View details for DOI 10.1038/nm1573
View details for Web of Science ID 000246302800027
View details for PubMedID 17468767
Many signaling, cytoskeletal, and transport proteins have to be localized to the plasma membrane (PM) in order to carry out their function. We surveyed PM-targeting mechanisms by imaging the subcellular localization of 125 fluorescent protein-conjugated Ras, Rab, Arf, and Rho proteins. Out of 48 proteins that were PM-localized, 37 contained clusters of positively charged amino acids. To test whether these polybasic clusters bind negatively charged phosphatidylinositol 4,5-bisphosphate [PI(4,5)P2] lipids, we developed a chemical phosphatase activation method to deplete PM PI(4,5)P2. Unexpectedly, proteins with polybasic clusters dissociated from the PM only when both PI(4,5)P2 and phosphatidylinositol 3,4,5-trisphosphate [PI(3,4,5)P3] were depleted, arguing that both lipid second messengers jointly regulate PM targeting.
View details for DOI 10.1126/science.1134389
View details for Web of Science ID 000242406100043
View details for PubMedID 17095657
Rapid and reversible methods for perturbing the function of specific proteins are desirable tools for probing complex biological systems. We have developed a general technique to regulate the stability of specific proteins in mammalian cells using cell-permeable, synthetic molecules. We engineered mutants of the human FKBP12 protein that are rapidly and constitutively degraded when expressed in mammalian cells, and this instability is conferred to other proteins fused to these destabilizing domains. Addition of a synthetic ligand that binds to the destabilizing domains shields them from degradation, allowing fused proteins to perform their cellular functions. Genetic fusion of the destabilizing domain to a gene of interest ensures specificity, and the attendant small-molecule control confers speed, reversibility, and dose-dependence to this method. This general strategy for regulating protein stability should enable conditional perturbation of specific proteins with unprecedented control in a variety of experimental settings.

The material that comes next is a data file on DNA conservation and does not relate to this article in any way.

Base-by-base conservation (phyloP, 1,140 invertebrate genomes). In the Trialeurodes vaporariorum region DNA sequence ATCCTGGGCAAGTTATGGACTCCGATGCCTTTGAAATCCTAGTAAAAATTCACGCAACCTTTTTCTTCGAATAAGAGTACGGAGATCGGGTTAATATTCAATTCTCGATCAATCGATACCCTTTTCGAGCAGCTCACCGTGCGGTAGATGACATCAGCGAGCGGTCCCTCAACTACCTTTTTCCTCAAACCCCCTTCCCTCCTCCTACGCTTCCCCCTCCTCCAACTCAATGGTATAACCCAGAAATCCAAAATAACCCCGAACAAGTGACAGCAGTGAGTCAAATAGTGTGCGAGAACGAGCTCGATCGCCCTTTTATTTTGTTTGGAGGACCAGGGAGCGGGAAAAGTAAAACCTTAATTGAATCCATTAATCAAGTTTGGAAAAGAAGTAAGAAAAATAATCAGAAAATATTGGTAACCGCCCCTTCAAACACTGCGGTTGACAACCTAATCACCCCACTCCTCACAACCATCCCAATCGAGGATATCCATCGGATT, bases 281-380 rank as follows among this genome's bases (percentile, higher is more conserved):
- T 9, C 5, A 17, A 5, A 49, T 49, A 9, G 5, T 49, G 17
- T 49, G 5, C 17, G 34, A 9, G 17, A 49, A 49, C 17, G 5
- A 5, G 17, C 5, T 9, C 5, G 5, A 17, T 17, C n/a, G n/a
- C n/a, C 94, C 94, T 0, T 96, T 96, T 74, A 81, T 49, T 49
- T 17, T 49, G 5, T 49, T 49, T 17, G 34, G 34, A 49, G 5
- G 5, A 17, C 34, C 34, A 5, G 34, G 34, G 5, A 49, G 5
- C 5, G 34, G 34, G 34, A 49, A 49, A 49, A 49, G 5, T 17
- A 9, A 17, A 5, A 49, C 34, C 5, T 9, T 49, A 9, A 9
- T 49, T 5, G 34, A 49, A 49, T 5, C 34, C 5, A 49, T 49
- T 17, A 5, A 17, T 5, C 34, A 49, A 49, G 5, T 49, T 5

View details for DOI 10.1016/j.cell.2006.07.025
View details for Web of Science ID 000240675000025
View details for PubMedID 16959577